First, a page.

In 2010, highway workers in Chile uncovered a trove of fossils, including the skeletons of at least 30 large, mostly intact baleen whales. The 9-million-year-old fossils are the first definitive examples of ancient mass strandings of whales. What killed all these whales? Scientists may finally have the answer.
The United States and Europe banned most uses of lead decades ago, but the pollutant’s fingerprint lingers on—as shown by remarkably detailed new maps of our oceans. The maps tell an especially sobering story of past pollution—and continuing contamination.
It's called Middle East respiratory syndrome, or MERS, after the region where almost all the patients have been reported. But the name may turn out to be a misnomer. A new study has found the virus in camels from Sudan and Ethiopia, suggesting that Africa, too, harbors the pathogen. That means MERS may sicken more humans than previously thought—and perhaps be more likely to trigger a pandemic.
If you want to keep insects off your crops, you have a couple of options: Use pesticides or confuse the bugs with pheromones. Pheromones—chemicals used by insects to communicate—are more environmentally friendly, but manufacturing them involves harmful chemicals. Now, scientists have figured how to produce pheromones from plants themselves, a safer and potentially cheaper approach.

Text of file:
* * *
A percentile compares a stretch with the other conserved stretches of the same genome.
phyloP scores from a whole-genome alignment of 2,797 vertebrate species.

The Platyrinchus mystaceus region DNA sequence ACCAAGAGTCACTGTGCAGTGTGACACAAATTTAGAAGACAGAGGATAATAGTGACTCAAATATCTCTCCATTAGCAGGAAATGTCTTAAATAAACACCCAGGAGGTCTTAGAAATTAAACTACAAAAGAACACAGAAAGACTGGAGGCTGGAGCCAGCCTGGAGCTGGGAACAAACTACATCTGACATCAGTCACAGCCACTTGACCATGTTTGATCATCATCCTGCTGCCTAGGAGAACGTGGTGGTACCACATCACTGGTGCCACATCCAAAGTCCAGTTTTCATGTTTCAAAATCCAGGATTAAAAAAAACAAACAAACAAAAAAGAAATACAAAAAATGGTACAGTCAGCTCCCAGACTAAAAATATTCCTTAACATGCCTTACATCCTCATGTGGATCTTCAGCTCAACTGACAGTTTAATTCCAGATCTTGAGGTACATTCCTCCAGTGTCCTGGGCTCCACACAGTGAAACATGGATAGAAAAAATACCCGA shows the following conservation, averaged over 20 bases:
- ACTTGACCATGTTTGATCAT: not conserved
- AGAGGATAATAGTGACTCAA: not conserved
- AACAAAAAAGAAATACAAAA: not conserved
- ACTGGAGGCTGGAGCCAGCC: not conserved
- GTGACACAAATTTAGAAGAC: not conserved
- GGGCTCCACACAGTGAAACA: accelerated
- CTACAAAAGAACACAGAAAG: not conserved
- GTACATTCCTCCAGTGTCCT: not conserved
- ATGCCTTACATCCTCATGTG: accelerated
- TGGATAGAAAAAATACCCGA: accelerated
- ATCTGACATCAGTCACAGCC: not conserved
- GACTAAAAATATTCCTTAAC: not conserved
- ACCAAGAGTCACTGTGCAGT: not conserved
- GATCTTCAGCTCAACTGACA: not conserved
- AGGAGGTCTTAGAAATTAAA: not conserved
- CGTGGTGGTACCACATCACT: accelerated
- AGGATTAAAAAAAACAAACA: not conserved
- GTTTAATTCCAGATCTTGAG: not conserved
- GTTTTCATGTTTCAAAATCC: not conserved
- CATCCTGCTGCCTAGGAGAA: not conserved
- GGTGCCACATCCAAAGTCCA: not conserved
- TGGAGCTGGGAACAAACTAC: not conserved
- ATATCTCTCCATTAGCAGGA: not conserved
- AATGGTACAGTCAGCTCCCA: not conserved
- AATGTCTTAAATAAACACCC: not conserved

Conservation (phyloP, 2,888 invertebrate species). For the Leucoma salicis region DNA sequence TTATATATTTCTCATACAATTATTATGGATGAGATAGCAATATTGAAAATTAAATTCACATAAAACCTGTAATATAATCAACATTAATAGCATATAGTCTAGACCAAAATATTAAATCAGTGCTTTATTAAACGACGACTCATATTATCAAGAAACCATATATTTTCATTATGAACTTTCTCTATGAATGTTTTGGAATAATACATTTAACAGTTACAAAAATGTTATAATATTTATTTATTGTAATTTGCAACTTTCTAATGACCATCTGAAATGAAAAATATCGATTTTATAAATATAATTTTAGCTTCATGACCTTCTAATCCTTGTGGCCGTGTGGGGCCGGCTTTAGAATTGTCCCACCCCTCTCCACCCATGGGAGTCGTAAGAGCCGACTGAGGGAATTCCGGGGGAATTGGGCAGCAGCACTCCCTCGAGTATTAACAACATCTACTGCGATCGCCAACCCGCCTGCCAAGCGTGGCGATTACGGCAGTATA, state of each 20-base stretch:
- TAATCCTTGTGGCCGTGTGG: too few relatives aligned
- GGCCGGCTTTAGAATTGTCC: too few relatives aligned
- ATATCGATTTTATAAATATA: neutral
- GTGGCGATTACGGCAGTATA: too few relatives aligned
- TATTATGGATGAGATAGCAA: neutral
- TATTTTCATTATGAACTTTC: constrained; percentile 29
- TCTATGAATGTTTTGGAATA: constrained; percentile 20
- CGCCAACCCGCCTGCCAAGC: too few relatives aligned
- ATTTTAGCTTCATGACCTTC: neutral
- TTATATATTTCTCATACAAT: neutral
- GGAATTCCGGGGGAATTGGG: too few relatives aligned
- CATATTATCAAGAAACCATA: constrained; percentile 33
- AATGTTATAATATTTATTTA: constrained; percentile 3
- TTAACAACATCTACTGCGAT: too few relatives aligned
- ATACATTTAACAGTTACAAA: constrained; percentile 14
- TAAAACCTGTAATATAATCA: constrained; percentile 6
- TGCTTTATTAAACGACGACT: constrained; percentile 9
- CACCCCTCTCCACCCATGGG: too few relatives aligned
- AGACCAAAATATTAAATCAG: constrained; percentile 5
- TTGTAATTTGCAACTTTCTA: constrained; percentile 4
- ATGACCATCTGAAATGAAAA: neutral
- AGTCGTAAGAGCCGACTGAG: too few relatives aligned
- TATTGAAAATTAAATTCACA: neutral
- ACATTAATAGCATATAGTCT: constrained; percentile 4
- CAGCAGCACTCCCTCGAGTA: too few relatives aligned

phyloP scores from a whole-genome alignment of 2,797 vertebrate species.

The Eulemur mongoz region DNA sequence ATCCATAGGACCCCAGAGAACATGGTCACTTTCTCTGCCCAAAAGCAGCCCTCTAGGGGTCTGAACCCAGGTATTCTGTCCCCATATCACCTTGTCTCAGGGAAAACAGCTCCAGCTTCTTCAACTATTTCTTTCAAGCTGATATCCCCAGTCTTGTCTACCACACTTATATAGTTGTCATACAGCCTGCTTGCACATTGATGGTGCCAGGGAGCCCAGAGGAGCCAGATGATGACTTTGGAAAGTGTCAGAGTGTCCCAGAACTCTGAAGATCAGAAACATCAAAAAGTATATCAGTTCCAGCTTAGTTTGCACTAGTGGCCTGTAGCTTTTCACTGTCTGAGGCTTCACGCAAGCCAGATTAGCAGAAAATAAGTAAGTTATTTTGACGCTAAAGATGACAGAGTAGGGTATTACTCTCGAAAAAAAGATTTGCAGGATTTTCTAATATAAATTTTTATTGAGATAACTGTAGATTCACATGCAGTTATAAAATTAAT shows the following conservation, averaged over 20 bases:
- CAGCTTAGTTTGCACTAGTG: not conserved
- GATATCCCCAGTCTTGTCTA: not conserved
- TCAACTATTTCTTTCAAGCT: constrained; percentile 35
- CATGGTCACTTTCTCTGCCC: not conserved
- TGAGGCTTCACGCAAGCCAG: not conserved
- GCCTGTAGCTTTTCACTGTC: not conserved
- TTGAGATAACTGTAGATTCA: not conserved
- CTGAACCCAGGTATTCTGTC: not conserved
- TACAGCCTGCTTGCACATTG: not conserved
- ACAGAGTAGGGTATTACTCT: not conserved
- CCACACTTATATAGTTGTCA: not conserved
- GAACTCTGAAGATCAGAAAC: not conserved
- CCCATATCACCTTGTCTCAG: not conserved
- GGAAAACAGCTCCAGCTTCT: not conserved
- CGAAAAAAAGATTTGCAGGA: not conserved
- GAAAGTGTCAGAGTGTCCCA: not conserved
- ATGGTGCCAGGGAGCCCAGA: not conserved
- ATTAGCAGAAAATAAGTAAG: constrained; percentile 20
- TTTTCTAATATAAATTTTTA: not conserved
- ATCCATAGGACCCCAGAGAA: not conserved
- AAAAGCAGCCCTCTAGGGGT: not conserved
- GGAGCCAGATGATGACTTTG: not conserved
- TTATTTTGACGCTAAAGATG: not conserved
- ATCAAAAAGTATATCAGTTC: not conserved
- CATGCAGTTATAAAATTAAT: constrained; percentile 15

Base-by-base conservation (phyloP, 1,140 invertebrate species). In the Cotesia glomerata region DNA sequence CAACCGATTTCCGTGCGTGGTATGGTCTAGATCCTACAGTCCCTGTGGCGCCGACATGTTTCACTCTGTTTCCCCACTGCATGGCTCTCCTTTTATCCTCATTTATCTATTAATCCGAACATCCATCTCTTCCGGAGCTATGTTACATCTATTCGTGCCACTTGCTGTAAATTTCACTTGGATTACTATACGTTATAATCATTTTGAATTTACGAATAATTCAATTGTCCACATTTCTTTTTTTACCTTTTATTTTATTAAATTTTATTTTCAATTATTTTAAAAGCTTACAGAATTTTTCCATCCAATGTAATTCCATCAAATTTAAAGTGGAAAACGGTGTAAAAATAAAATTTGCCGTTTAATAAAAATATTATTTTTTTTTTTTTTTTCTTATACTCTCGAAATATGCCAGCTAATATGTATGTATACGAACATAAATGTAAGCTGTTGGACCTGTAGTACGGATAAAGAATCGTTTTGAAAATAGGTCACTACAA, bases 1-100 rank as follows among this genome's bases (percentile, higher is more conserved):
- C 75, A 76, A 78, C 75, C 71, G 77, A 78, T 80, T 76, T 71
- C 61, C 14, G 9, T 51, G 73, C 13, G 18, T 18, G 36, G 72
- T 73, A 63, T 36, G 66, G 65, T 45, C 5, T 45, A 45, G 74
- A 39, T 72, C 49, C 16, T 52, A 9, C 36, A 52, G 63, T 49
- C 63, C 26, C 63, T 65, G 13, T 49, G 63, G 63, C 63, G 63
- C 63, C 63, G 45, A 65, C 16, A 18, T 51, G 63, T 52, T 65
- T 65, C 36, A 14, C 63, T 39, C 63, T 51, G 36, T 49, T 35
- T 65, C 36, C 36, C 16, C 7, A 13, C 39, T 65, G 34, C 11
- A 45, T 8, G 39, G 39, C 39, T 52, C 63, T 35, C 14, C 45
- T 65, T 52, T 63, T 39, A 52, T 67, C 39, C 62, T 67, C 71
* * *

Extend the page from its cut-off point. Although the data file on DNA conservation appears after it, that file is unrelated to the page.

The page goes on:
A new in vitro fertilization technique that has provoked controversy because it involves combining genetic material from two different women’s egg cells has been assessed by both the United States and the United Kingdom this week.
The U.K. government  has issued proposed regulations that would allow researchers to try the controversial technique in patients. Across the pond in the United States, however, experts reached a different conclusion . Advisers to the U.S. Food and Drug Administration have concluded that mitochondrial transfer is in fact not yet ready for human clinical trials.
A new electronic tool called Global Forest Watch  (GFW) offers the public, policymakers, and scientists near-real-time data on Earth’s forests through an interactive website. Launched last week by the World Resources Institute , GFW allows users to track deforestation over time, find recently clear-cut areas and current fires, and receive alerts when there are changes to specific tracts of interest.